Investment and ISDS
The Comprehensive and Progressive Agreement for Trans-Pacific Partnership (CPTPP) will improve access for New Zealand investors and investments in the region covered by the Agreement.
Investor state dispute settlement is a dispute resolution mechanism that allows foreign investors to pursue remedies directly against a CPTPP Party in relation to breaches of CPTPP investment provisions.
Reciprocal side letters with Australia, Brunei Darussalam, Malaysia, Peru and Viet Nam mean that compulsory ISDS will not apply between New Zealand and these countries. These letters cover more than 80% of our overseas investment from CPTPP countries as a whole.
Overall, inward foreign direct investment (FDI) from CPTPP countries to New Zealand amounts to 64% of all FDI in New Zealand. New Zealand’s outward foreign direct investment (ODI) in CPTPP countries represents about 56% of total investment abroad. CPTPP will support these investors by ensuring that the investment environment is certain, stable and transparent, particularly where there is no existing free trade or investment agreement.
Under CPTPP, ISDS claims must relate to the breaches of the investment chapter itself and limited aspects of the financial services chapter
Decisions under the Overseas Investment Act are not subject to ISDS under CPTPP. Nor is the interpretation of the Treaty of Waitangi subject to the dispute settlement mechanisms under CPTPP.
Claims cannot be brought for breaches of investment agreements, investment authorisations, and certain investment-related provisions in the financial services chapter. This significantly limits the scope of ‘investment provisions’ that a claim may relate to and therefore reduces the risk of a claim against New Zealand.
CPTPP retains robust safeguards to protect governments’ right to regulate and prevent the abuse of ISDS by corporations include:
Governments retain control over the ISDS procedure:
- CPTPP governments can issue interpretations that bind tribunals.
- New Zealand can rule out cases relating to tobacco control measures.
Clear commitments and robust protections limit the scope of ISDS
- New Zealand-specific exceptions in important policy areas such the overseas investment screening regime, health and other public services.
- Provisions that confirm government action to implement legitimate public welfare measures is very unlikely to constitute indirect expropriation.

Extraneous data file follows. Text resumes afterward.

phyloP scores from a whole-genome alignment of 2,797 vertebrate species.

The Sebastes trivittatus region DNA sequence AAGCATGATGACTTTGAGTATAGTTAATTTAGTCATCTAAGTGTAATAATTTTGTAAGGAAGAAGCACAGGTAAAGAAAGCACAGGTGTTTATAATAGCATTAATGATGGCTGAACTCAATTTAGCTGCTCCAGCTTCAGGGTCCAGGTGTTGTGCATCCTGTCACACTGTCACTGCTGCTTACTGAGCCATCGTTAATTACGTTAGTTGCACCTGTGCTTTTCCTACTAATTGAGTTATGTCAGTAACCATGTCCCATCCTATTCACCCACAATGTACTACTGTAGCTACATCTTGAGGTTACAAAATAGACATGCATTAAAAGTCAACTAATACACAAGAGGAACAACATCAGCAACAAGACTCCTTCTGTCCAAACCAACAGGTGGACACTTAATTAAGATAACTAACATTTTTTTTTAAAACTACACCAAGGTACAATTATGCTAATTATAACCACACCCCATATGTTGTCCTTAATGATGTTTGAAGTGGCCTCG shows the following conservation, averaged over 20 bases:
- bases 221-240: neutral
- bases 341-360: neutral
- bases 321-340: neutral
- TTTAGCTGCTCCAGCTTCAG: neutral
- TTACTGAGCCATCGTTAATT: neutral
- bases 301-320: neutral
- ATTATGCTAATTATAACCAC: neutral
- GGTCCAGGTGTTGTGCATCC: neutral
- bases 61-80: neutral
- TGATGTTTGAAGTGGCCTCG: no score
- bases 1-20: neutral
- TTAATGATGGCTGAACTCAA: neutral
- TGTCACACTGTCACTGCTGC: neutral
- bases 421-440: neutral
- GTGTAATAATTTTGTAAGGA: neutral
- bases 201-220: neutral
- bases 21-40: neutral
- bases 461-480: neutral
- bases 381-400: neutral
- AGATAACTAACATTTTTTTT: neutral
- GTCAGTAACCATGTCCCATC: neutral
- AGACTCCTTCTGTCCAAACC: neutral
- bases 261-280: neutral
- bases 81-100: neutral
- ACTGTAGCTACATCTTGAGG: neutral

- Confirmation that government action that is inconsistent with an investor’s expectations will not in and of itself lead to a breach of the investment rules.
- Confirmation that government decisions not to issue/renew subsidies or grants will not in and of itself lead to a breach of the investment rules
Safeguards limit the costs of potential proceedings:
- Procedures for throwing out frivolous claims or claims manifestly without legal merit.
- Limits to the monetary awards a tribunal may grant and no punitive damages.
- A 3-and-a-half year limitation period for claims to be taken.
- Requirements for investors to waive their right to bring other legal proceedings, including in domestic courts.
Procedures and rules that ensure ethical and responsible tribunals make robust decisions:
- Transparency requirements for public hearings and the ability for the public and experts to make submissions.
- Requirement for investors to initially enter consultations and negotiations to resolve the claim.
- CPTPP parties commit to provide guidance on a Code of Conduct for ISDS arbitrators and to consider future any future appellate mechanism for ISDS claims.
The CPTPP investment chapter provides certainty for New Zealand investors by protecting their investments from actions of other governments that are grossly unfair or unjust, including expropriation of assets without compensation, or that involve discrimination based on nationality (except where exceptions apply).
Investors will also benefit from an obligation that requires CPTPP Parties to provide New Zealanders with the same treatment afforded to other foreign investors (except where exceptions apply).
Once an investment is underway, the investment chapter also helps ensure that investors retain the ability to exercise control over their investments and to obtain the benefits of their investments.
Under CPTPP New Zealand for the first time benefits from these types of investment commitments with Canada, Japan, Mexico, and Peru. New Zealand also benefits from enhanced market access commitments in Brunei, Chile, Malaysia, Singapore, and Viet Nam. The full region will provide increased investment opportunities for many sectors, including our agricultural, manufacturing and natural resource industries.
Four CPTPP Parties (including New Zealand) operate investment screening regimes for significant or sensitive acquisitions. All have agreed to retain their preferential screening thresholds to CPTPP Parties above their existing policy.
Under CPTPP, the threshold above which an investor must get approval to invest in New Zealand is increased from $100 million to $200 million for investors from CPTPP Parties. No changes were made to the way New Zealand approves investments relating to ‘sensitive land’ or fisheries quotas.
New Zealand also retains the flexibility to make the approval criteria under the Overseas Investment Act more or less restrictive.